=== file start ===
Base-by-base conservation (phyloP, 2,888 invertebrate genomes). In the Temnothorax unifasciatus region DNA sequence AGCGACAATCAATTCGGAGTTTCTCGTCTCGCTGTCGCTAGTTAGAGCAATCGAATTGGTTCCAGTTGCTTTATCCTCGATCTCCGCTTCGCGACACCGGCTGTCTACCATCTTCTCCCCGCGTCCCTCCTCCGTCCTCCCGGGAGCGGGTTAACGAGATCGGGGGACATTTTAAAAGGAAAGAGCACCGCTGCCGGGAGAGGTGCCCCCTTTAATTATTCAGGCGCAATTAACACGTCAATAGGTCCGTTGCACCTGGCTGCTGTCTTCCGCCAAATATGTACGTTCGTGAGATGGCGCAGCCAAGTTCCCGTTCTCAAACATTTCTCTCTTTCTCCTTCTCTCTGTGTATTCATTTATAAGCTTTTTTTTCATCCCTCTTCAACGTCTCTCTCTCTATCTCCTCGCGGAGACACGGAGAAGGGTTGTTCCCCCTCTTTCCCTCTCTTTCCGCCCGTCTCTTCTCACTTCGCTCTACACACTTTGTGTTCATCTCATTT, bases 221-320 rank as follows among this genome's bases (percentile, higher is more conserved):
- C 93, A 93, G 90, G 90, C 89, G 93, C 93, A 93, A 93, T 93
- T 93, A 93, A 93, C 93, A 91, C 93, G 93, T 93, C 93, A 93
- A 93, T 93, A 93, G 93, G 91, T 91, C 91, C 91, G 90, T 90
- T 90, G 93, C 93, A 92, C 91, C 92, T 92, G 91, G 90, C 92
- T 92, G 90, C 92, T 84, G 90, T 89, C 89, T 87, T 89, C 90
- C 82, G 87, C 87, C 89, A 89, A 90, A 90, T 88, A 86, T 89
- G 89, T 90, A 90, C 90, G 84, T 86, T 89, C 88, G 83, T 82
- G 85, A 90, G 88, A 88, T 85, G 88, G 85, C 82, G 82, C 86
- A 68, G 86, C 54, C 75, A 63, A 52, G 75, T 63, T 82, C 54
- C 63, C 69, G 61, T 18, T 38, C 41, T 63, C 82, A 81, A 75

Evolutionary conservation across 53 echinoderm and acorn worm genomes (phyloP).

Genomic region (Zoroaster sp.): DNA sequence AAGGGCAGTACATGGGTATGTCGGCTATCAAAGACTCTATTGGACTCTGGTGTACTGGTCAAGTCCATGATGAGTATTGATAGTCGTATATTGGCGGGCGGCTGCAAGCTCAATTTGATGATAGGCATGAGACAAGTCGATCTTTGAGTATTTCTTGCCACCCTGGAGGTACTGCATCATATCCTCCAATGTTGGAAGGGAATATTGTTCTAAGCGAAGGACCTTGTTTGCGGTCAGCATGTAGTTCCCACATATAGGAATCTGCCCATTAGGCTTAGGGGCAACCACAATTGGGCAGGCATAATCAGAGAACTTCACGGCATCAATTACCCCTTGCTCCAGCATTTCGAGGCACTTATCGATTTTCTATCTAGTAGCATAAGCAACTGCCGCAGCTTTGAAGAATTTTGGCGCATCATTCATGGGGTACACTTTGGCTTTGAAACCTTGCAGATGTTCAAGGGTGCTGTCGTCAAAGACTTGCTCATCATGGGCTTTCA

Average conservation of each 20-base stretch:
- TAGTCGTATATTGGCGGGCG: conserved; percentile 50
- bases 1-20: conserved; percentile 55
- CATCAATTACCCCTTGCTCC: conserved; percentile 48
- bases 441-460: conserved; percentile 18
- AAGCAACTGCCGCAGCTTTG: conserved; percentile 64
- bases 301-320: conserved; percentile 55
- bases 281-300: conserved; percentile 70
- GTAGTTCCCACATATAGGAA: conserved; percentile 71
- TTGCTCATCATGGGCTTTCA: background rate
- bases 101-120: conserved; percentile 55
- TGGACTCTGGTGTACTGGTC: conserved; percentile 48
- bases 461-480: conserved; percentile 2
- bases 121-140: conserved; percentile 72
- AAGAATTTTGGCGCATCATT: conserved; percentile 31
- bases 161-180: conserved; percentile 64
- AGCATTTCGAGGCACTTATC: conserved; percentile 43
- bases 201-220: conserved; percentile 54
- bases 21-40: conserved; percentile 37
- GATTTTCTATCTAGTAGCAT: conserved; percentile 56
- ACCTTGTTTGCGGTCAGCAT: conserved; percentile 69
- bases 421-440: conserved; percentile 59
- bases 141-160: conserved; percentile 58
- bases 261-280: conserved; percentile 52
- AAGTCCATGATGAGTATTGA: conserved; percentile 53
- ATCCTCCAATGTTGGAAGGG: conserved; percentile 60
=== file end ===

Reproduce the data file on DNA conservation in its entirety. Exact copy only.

Base-by-base conservation (phyloP, 2,888 invertebrate genomes). In the Temnothorax unifasciatus region DNA sequence AGCGACAATCAATTCGGAGTTTCTCGTCTCGCTGTCGCTAGTTAGAGCAATCGAATTGGTTCCAGTTGCTTTATCCTCGATCTCCGCTTCGCGACACCGGCTGTCTACCATCTTCTCCCCGCGTCCCTCCTCCGTCCTCCCGGGAGCGGGTTAACGAGATCGGGGGACATTTTAAAAGGAAAGAGCACCGCTGCCGGGAGAGGTGCCCCCTTTAATTATTCAGGCGCAATTAACACGTCAATAGGTCCGTTGCACCTGGCTGCTGTCTTCCGCCAAATATGTACGTTCGTGAGATGGCGCAGCCAAGTTCCCGTTCTCAAACATTTCTCTCTTTCTCCTTCTCTCTGTGTATTCATTTATAAGCTTTTTTTTCATCCCTCTTCAACGTCTCTCTCTCTATCTCCTCGCGGAGACACGGAGAAGGGTTGTTCCCCCTCTTTCCCTCTCTTTCCGCCCGTCTCTTCTCACTTCGCTCTACACACTTTGTGTTCATCTCATTT, bases 221-320 rank as follows among this genome's bases (percentile, higher is more conserved):
- C 93, A 93, G 90, G 90, C 89, G 93, C 93, A 93, A 93, T 93
- T 93, A 93, A 93, C 93, A 91, C 93, G 93, T 93, C 93, A 93
- A 93, T 93, A 93, G 93, G 91, T 91, C 91, C 91, G 90, T 90
- T 90, G 93, C 93, A 92, C 91, C 92, T 92, G 91, G 90, C 92
- T 92, G 90, C 92, T 84, G 90, T 89, C 89, T 87, T 89, C 90
- C 82, G 87, C 87, C 89, A 89, A 90, A 90, T 88, A 86, T 89
- G 89, T 90, A 90, C 90, G 84, T 86, T 89, C 88, G 83, T 82
- G 85, A 90, G 88, A 88, T 85, G 88, G 85, C 82, G 82, C 86
- A 68, G 86, C 54, C 75, A 63, A 52, G 75, T 63, T 82, C 54
- C 63, C 69, G 61, T 18, T 38, C 41, T 63, C 82, A 81, A 75

Evolutionary conservation across 53 echinoderm and acorn worm genomes (phyloP).

Genomic region (Zoroaster sp.): DNA sequence AAGGGCAGTACATGGGTATGTCGGCTATCAAAGACTCTATTGGACTCTGGTGTACTGGTCAAGTCCATGATGAGTATTGATAGTCGTATATTGGCGGGCGGCTGCAAGCTCAATTTGATGATAGGCATGAGACAAGTCGATCTTTGAGTATTTCTTGCCACCCTGGAGGTACTGCATCATATCCTCCAATGTTGGAAGGGAATATTGTTCTAAGCGAAGGACCTTGTTTGCGGTCAGCATGTAGTTCCCACATATAGGAATCTGCCCATTAGGCTTAGGGGCAACCACAATTGGGCAGGCATAATCAGAGAACTTCACGGCATCAATTACCCCTTGCTCCAGCATTTCGAGGCACTTATCGATTTTCTATCTAGTAGCATAAGCAACTGCCGCAGCTTTGAAGAATTTTGGCGCATCATTCATGGGGTACACTTTGGCTTTGAAACCTTGCAGATGTTCAAGGGTGCTGTCGTCAAAGACTTGCTCATCATGGGCTTTCA

Average conservation of each 20-base stretch:
- TAGTCGTATATTGGCGGGCG: conserved; percentile 50
- bases 1-20: conserved; percentile 55
- CATCAATTACCCCTTGCTCC: conserved; percentile 48
- bases 441-460: conserved; percentile 18
- AAGCAACTGCCGCAGCTTTG: conserved; percentile 64
- bases 301-320: conserved; percentile 55
- bases 281-300: conserved; percentile 70
- GTAGTTCCCACATATAGGAA: conserved; percentile 71
- TTGCTCATCATGGGCTTTCA: background rate
- bases 101-120: conserved; percentile 55
- TGGACTCTGGTGTACTGGTC: conserved; percentile 48
- bases 461-480: conserved; percentile 2
- bases 121-140: conserved; percentile 72
- AAGAATTTTGGCGCATCATT: conserved; percentile 31
- bases 161-180: conserved; percentile 64
- AGCATTTCGAGGCACTTATC: conserved; percentile 43
- bases 201-220: conserved; percentile 54
- bases 21-40: conserved; percentile 37
- GATTTTCTATCTAGTAGCAT: conserved; percentile 56
- ACCTTGTTTGCGGTCAGCAT: conserved; percentile 69
- bases 421-440: conserved; percentile 59
- bases 141-160: conserved; percentile 58
- bases 261-280: conserved; percentile 52
- AAGTCCATGATGAGTATTGA: conserved; percentile 53
- ATCCTCCAATGTTGGAAGGG: conserved; percentile 60